You released a memoir called Always Too Much and Never Enough [Penguin Random House imprint Berkley, 2016]. With all of your other creative outlets-the podcast, articles, speaking events-what instigated the decision to write about your own story?
I really believe in the power of personal narrative to affect social change. I think that the animal rights movement has not yet begun to latch onto the power that can come with finding our truths and sharing our stories. Every social justice movement has made use of the power of memoir. In my opinion, the animal rights movement has barely even begun to scratch that surface, which excites me, because it means there’s so much possibility ahead of us.Æwe just have to start opening up. I hope others feel emboldened to tell their stories, because that’s how change happens.
In what ways do you think your story can help others? How can they relate?
I think as people start to embrace their authenticity, then their toxic relationships (be they with food, people, substances) will start to shed. It’s a liberating, albeit uncomfortable process. Sometimes, as we shed our “life toxins” and begin to live more authentically with who we want to be, we recognize that sometimes, the bully is us. One of the startling parts of my own journey was realizing how readily and righteously I was judging others. Only then did I realize that just as others’ perceptions of me is not my business, it’s not my business to hold onto beliefs about someone else based on ideas that, frankly, are rooted in my own demons. We have no right to let our perception of someone else define them.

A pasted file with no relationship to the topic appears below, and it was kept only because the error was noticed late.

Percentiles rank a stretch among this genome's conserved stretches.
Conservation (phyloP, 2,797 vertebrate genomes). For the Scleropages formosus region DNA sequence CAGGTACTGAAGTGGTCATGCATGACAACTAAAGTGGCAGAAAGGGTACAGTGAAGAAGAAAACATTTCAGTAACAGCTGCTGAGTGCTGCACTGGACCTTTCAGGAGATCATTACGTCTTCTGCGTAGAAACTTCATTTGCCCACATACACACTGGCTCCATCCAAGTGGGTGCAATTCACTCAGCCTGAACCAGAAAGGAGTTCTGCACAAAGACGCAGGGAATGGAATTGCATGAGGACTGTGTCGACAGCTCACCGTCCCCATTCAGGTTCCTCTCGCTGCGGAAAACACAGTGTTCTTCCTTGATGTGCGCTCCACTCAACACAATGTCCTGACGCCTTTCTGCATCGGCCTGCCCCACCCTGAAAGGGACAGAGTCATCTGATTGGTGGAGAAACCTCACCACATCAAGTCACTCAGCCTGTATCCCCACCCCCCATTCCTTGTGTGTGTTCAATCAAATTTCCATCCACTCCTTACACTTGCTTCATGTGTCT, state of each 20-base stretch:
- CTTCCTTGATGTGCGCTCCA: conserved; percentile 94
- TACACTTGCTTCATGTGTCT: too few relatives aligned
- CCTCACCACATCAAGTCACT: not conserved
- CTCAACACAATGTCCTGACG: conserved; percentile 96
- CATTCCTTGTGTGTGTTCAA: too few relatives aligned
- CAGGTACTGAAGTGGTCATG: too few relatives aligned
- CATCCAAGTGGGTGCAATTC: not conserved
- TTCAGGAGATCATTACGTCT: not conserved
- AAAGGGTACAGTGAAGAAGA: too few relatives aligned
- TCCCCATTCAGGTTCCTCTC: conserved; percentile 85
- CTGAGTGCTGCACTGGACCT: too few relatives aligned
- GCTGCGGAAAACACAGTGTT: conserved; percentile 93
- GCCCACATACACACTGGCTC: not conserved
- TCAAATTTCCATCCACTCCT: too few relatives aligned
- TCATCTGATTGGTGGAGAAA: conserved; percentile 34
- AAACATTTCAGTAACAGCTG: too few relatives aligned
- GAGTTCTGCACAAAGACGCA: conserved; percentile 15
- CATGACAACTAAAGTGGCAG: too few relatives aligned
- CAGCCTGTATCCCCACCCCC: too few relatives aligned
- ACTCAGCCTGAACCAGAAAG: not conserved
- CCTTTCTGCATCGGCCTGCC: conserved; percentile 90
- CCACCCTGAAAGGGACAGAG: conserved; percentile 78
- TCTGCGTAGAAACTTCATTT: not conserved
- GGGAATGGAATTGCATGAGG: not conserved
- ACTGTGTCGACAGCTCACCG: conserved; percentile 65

Your articles on VegNews tend to be about fierce females. What do you think makes a fierce female?